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‘Don’t shop as if you are under siege’: how to avoid food waste at Christmas

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For many people Christmas is about eating and drinking but it is easy to get carried away, not just eating too much but buying too much, and then throwing it away.

“It only lasts a couple of days so don’t shop as if you are under siege for a month,” says Rob Percival, the Soil Association’s head of food policy.

“Resist the temptation to buy a huge turkey you will never finish and which will end up in the bin once you have exhausted ideas to use up the leftovers.”

Around the world, households discard 74kg of food a person, according to data from the UN, and food waste and loss causes about 10% of the emissions driving the climate emergency. If food waste was a country, it would have the third highest emissions after only the US and China.

View image in fullscreenFree-range bronze turkeys are more slowly reared in less crowded conditions. Photograph: Tim Graham/Getty Images

“We’re too casual about throwing away food,” says Marija Rompani, director of ethics and sustainability at John Lewis Partnership, which owns Waitrose.

“The reality is food waste creates six times more greenhouse gases than aviation. When we throw food away, we waste the precious resources taken to grow, package and transport it – and as it rots in landfill, it produces methane, a greenhouse gas more potent than carbon dioxide. So the simple action of throwing food in the bin has more of a negative impact on our planet than people often realise.”

Spend time thinking about the number of people you are catering for, and work out exactly how many meals you will have to prepare. Remember to take into account that some will be made up of leftovers from the main Christmas dinner.

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Kendall Zaluski, chef tutor at the Waitrose Cookery School in central London, says: “If you’re keeping it traditional, and opting for turkey, buy the right size for the number of people you’ll be cooking for. Waitrose clearly states on the pack how many people it will serve.”

View image in fullscreenAs you start getting organised spend time thinking about the number of people you are catering for. Photograph: Betsie Van Der Meer/Getty Images

Many other suppliers offer that kind of guidance, or, if you are buying from a butcher, they should be able to advise you.

Online, too, you can easily find information on what sized roast you need for the number of people you are catering for.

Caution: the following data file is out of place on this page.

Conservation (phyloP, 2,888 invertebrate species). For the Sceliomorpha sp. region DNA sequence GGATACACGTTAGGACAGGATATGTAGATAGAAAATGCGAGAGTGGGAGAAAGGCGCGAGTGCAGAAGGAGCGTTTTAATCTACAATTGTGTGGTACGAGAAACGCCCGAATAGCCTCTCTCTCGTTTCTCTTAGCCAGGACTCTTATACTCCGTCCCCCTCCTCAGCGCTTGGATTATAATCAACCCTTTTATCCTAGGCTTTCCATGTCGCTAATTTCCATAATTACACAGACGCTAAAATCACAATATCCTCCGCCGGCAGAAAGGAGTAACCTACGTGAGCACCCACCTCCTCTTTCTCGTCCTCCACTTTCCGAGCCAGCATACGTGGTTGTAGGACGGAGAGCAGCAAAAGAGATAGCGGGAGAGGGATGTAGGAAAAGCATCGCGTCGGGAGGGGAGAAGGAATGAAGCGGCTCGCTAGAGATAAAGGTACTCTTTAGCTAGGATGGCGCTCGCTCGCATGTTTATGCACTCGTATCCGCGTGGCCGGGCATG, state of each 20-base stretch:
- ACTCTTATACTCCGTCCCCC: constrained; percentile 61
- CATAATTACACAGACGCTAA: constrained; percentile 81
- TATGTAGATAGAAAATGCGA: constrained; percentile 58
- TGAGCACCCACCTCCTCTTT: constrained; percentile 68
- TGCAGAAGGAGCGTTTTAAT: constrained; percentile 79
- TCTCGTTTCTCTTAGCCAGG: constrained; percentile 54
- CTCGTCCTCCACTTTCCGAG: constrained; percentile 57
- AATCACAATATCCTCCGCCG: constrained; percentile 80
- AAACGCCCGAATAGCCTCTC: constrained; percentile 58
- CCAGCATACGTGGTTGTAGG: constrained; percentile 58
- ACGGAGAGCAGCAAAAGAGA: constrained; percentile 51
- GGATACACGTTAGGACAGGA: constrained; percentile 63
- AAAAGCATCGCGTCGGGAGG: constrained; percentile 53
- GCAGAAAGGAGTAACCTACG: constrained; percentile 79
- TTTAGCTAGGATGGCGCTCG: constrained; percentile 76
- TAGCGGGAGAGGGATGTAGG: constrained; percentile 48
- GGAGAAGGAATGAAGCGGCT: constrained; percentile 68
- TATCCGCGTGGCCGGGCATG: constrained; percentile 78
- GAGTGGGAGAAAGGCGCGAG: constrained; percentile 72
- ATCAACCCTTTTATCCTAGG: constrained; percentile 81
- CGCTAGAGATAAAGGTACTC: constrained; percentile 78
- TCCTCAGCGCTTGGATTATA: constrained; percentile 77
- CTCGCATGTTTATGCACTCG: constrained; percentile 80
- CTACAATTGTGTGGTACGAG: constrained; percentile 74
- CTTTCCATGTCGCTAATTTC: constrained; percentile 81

For anyone trying to reduce their environmental footprint, eating less and better meat is a simple mantra to follow.

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Most turkeys eaten in December are intensively reared indoors and fed cheap soya, which is linked to deforestation, so it is important to select your bird carefully. If you can afford to, the Soil Association urges shoppers to buy an organic bird or consider other proteins.

At a time when food prices are rising anyway, going organic comes at a price. The birds cost more, and worker shortages bedevilling the industry mean you probably need to order well in advance.

“If an organic bird is not feasible then look at welfare-assured and free-range options,” says Percival. “If you are buying a barn-reared turkey then look for a Bronze bird, which has been more slowly reared in less crowded conditions.”

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At Tesco, for example, a basic turkey crown is listed online at £7.95 a kilo, while free range costs £15 a kilo and organic is £19 a kilo.

If these alternatives don’t work, consider pasture-fed beef or lamb, or ditch meat altogether for a vegetarian or vegan centrepiece.

Another way to limit the environmental impact of your dinner is to avoid exotic veg. Just stick to traditional accompaniments such as spuds, sprouts, carrots, leeks and parsnips, which are in season.

If you can, buy loose veg so as to reduce packaging and get the exact quantities that you need.

If you need help working out how much to buy, Zaluski suggests you allow one large handful of greens for each person, and two root veg, such as carrots or parsnips. She thinks one large potato each is enough (with maybe an extra thrown in for every fourth person, just in case).

View image in fullscreenA sustainable option is to ditch meat for a vegetarian or vegan centrepiece – Felicity Cloake’s Christmas nut roast. Photograph: Emma Lee/The Guardian

Another festive favourite, cheese, has a high carbon footprint so go easy when stocking up the fridge.

All is not lost if you have lots of turkey left over, Zaluski says. It is a versatile food to incorporate in other meals with the carcass perfect as the base for stocks or gravy: “I like to roast the carcass for a more intense flavour. This is a great way to yield as much flavour as possible, as the roasting caramelises the tiny bits of meat still attached.”

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Another way to make greener choices about what you eat over the festive period is to seek out B-Corp certified food and drink brands.

On both the Ocado and Waitrose websites you can browse virtual aisles dedicated to thousands of products, including beer, wine, spirits and chocolates, from companies that are part of the ethical scheme.